Trustee wants board to tackle potential bias in TDSB's map collection

A Toronto District School Board trustee is raising concerns about whether the world maps that currently hang on classroom walls are truly representative of the students who use them.

And Parthi Kandavel, who represents Ward 18, Scarborough Southwest, is hoping to have staff look into ways of evening the playing field.

At issue is the traditional world map — called the Mercator after the man who drafted it in 1569 — which has been criticized lately for presenting a Eurocentric view of the world and unfairly diminishing Africa and South America.

"We have students whose origins are from all over the world," he said Friday. "The objective is to have more meaningful representation on our classroom walls."

Kandavel, a former elementary school teacher, says he doesn't want to mothball the board's Mercator maps. He's more interested, he says, in adding other representations of the world that reflect more accurately other land masses that appear diminished in the Mercator — such as Africa, South America and Asia.

"There's a teaching moment to talk about bias," he said. "But certainly having a wider, and more representative selection of maps is the objective."

He says he got the idea to update the TDSB's map collection from Boston Public Schools, which last month opted to add the so-called Gall-Peters map to some of its classrooms.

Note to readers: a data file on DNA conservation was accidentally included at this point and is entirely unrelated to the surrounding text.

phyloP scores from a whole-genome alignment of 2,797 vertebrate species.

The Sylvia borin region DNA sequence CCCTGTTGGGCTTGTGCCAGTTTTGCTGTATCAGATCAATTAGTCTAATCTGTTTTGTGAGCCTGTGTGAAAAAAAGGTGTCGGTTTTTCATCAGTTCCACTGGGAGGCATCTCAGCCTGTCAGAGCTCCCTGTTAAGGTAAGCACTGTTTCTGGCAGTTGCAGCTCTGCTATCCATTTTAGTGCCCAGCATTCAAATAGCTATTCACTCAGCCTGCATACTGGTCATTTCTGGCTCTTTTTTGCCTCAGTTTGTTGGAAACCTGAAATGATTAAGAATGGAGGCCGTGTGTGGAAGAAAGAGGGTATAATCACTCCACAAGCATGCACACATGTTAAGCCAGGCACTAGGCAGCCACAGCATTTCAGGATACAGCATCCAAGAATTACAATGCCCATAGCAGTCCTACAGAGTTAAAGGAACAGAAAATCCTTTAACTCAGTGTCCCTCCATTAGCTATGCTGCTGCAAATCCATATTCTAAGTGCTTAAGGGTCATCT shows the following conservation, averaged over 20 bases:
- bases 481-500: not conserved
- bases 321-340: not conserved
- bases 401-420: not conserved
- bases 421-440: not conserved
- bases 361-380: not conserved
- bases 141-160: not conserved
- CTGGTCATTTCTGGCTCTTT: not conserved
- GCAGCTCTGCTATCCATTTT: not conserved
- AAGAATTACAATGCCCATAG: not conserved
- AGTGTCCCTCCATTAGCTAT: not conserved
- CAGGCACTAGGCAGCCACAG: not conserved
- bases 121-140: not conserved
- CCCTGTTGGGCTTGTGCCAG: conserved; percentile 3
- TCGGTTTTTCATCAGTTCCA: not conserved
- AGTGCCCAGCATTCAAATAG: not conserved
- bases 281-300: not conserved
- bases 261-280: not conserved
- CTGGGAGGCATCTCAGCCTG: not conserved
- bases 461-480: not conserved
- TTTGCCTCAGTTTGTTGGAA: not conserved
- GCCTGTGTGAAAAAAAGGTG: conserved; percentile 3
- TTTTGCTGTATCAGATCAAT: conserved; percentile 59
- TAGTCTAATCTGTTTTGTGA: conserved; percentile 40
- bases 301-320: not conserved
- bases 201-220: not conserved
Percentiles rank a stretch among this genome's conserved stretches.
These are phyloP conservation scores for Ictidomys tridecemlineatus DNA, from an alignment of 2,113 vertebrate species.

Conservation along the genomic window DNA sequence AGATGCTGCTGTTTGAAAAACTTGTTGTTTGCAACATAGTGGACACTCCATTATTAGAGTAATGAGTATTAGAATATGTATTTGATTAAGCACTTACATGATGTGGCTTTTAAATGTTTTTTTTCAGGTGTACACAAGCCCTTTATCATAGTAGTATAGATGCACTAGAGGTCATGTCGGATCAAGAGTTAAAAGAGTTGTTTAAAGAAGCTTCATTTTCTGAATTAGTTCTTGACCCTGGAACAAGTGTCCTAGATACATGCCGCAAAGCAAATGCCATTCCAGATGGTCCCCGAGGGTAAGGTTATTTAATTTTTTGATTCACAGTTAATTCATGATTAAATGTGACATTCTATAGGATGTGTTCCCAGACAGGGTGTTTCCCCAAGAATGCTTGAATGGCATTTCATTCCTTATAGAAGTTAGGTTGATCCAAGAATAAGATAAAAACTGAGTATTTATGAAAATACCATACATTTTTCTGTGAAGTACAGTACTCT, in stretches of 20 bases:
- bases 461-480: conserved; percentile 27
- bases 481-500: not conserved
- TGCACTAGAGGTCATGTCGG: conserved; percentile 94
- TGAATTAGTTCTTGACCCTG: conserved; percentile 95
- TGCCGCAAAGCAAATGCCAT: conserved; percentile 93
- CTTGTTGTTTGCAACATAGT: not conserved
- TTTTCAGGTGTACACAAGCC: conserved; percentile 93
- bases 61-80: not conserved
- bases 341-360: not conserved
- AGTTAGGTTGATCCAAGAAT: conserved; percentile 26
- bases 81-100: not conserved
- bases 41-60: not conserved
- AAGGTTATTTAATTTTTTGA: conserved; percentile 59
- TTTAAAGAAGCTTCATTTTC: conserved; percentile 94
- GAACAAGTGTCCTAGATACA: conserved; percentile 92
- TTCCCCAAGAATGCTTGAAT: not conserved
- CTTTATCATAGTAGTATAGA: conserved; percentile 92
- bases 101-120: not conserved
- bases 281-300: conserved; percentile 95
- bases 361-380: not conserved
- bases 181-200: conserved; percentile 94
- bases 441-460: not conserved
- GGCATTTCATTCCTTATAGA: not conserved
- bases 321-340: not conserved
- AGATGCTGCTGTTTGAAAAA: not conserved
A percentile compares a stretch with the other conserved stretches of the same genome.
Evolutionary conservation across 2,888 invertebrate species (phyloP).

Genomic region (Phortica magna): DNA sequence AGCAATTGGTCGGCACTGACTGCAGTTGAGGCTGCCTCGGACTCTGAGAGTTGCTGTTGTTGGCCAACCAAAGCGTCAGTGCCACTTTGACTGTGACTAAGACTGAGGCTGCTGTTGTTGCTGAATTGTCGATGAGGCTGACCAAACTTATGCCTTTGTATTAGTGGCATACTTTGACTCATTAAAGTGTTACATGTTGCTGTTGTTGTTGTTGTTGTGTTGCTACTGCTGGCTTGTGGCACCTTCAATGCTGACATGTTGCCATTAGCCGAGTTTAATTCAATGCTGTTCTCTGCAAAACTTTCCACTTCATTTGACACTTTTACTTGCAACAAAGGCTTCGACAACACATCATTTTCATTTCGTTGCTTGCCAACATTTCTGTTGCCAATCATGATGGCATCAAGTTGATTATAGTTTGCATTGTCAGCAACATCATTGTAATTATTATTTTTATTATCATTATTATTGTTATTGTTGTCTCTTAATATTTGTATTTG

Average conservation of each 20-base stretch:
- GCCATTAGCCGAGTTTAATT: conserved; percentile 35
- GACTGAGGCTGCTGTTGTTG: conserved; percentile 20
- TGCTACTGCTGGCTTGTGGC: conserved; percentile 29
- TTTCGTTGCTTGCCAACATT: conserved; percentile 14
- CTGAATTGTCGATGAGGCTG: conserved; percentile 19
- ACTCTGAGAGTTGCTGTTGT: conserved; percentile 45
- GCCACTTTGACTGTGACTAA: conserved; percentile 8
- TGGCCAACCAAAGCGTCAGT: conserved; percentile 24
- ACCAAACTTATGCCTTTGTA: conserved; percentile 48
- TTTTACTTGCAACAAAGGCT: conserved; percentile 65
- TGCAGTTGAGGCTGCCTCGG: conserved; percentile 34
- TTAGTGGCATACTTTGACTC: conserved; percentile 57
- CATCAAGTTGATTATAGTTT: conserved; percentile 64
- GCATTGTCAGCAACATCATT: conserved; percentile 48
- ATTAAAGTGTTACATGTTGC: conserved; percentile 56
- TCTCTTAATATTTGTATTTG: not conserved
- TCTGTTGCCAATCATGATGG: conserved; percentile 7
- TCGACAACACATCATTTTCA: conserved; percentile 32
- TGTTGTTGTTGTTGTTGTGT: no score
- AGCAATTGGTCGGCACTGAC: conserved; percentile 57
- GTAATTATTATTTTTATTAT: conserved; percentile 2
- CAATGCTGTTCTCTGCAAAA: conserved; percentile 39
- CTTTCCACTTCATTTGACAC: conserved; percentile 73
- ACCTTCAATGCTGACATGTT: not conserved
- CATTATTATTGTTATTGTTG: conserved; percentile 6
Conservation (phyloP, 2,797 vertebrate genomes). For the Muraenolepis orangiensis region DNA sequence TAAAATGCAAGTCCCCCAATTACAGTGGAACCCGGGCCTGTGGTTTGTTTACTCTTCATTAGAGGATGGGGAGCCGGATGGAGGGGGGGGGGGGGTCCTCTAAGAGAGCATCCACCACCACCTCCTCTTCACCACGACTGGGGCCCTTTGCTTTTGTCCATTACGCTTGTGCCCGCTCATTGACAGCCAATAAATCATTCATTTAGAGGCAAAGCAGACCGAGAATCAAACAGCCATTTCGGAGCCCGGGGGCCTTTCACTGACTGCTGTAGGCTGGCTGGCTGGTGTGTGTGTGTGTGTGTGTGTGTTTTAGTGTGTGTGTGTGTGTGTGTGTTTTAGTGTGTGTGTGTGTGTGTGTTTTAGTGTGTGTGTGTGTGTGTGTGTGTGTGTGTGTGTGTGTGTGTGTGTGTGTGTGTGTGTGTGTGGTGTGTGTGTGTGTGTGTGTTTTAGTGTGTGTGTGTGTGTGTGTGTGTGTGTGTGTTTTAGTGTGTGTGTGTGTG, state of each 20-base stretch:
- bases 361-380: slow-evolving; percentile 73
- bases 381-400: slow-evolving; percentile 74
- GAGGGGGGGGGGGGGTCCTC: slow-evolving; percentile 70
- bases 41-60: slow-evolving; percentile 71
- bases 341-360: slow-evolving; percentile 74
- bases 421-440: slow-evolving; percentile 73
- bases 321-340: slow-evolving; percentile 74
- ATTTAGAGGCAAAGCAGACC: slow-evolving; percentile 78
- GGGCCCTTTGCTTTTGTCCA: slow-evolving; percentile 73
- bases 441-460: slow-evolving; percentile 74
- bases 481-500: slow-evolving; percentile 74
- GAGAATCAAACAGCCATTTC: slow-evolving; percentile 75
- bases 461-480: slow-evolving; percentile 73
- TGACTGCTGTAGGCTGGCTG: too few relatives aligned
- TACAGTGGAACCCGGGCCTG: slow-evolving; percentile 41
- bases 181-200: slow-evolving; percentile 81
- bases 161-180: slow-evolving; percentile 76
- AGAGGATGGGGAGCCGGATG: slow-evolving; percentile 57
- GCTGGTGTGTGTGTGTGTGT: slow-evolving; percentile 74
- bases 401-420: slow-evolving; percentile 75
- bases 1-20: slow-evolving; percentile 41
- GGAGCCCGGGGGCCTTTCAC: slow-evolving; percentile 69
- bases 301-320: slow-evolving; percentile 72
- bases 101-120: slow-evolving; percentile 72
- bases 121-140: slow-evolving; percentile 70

The Gall-Peters map presents the world's land masses more accurately. For instance, on the Mercator, Greenland seems to be about the same size as Africa. In reality, Africa is about 14 times larger, and that's reflected in the Gall-Peters map.

Last Wednesday, Kanavel penned a motion for the board's program and school services committee. The motion asked staff to report on a way to update school maps by next summer. He wanted staff to look into ways to bring board policy more in line with Boston's attempt "to remove bias and decolonize the curriculum."

But trustees asked him to withdraw the motion because he hadn't consulted with staff before writing it, Kandavel said. He said he's preparing a new motion that he'll introduce at the committee's May meeting.

The new motion will ask that staff figure out which maps are in use in TDSB classrooms and suggest which new maps could be added to those collections to present different views of the world.

Academics say the Mercator map is so far off because it was created for European seafarers whose main concern was navigating between the Old World and the New. In emphasizing those latitudes, land masses to the south became distorted.

But the Gall-Peters map has its deficiencies too, according to Trustee Shelley Laskin, who is also a cartographer. She points out that while Africa is elongated to show its real area, Canada is squished into an unrecognizable shape.

"Regarding the notion of 'decolonize the curriculum'," she wrote in an email to CBC Toronto last week, "shape matters too. ..Elongation of Africa impacts your impression of it. Look at Canada. You will see that Peters is not appropriate for Canada because of the distortion of shape.

"The map-maker's dilemma is that you cannot show both size and shape accurately."

She said she prefers one of the compromise maps, such as the so-called Winkel-Tripel.

That map attempts to strike a balance between the Mercator and Peters projections by more accurately showing both the earth's land masses and shapes.